Photo: GTNP officials are urging the public to slow down on park roads. Wildlife is extremely active during the fall. Photo: Nick Sulzer // Buckrail

MOOSE, Wyo. — Park officials are asking visitors and local residents to practice vigilance while driving in Grand Teton National Park.

In the last two weeks alone, five bison, one elk, one mule deer, one pronghorn, one coyote and one wolf pup were hit and killed by vehicles traveling on park roads, says GTNP.

For many animals, fall is a time of migration which means animals may be more active near park roadways and can cross the roads unexpectedly. Days become shorter as fall transitions to winter. Drivers should use caution and slow down, especially at dawn, dusk, and during the night when visibility is reduce

Josh Metten, a naturalist with Jackson Hole EcoTour Adventures told Buckrail in early October, “Fall is a really important time of year; ungulates (hoofed mammals) are primarily migratory in this ecosystem,”

“For the most part, they have to move from their summer range to winter range because the places they summer become too deep with snow for them to survive. This is especially true in the Yellowstone, Grand Teton and the Jackson Hole area,” Metten said.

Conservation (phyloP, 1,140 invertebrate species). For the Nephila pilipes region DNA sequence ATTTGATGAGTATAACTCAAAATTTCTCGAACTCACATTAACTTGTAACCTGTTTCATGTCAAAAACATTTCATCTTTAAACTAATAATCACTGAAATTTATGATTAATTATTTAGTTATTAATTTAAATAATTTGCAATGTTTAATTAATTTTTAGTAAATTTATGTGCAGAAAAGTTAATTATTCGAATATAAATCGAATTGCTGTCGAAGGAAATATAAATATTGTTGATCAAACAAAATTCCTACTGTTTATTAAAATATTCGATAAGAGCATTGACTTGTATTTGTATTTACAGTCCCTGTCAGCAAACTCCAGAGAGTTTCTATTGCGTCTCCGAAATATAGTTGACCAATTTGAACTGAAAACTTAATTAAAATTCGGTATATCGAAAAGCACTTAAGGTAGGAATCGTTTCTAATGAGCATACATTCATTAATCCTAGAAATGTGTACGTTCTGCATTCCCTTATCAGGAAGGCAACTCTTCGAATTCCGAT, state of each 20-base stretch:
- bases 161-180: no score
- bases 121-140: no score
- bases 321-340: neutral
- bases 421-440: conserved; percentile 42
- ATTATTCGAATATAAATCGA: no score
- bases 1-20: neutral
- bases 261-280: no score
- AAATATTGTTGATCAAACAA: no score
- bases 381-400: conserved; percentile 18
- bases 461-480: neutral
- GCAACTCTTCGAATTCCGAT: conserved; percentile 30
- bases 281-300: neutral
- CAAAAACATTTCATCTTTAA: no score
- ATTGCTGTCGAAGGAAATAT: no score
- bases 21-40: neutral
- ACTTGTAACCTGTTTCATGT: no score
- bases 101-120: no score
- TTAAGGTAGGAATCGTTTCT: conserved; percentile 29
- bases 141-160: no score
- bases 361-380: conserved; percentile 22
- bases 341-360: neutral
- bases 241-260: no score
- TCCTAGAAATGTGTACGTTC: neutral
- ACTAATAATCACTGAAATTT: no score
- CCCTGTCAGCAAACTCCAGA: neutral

Visitors and local residents should obey posted speed limits and maintain a safe following distance from other vehicles. Please follow the nighttime speed limit of 45 miles per hour on U.S. Highway 26/89/191. The reduced speed limit gives drivers and wildlife more time to react.

In addition, drivers should pay close attention while driving on park roads. Many animals are good at hiding along roadsides and it is important to be aware that animals are around, even when you do not see them. Speeding is not the only cause of wildlife collisions. Park wildlife are often hit because drivers are not paying attention to their surroundings.

When an animal is hit, wildlife management staff are sent to respond. Depending on the circumstances, this pulls staff members away from their other duties for a considerable amount of time in order to perform carcass removal, biological sampling, and clean up. This directly impacts park staff’s ability to protect other wildlife.

According to the park, around 75—100 large animals are hit by vehicles annually in Grand Teton.

Buckrail @ Lindsay

Lindsay Vallen is a Community News Reporter covering a little bit of everything; with an interest in politics, wildlife, and amplifying community voices. Originally from the east coast, Lindsay has called Wilson, Wyoming home since 2017. In her free time, she enjoys snowboarding, hiking, cooking, and completing the Jackson Hole Daily crosswords.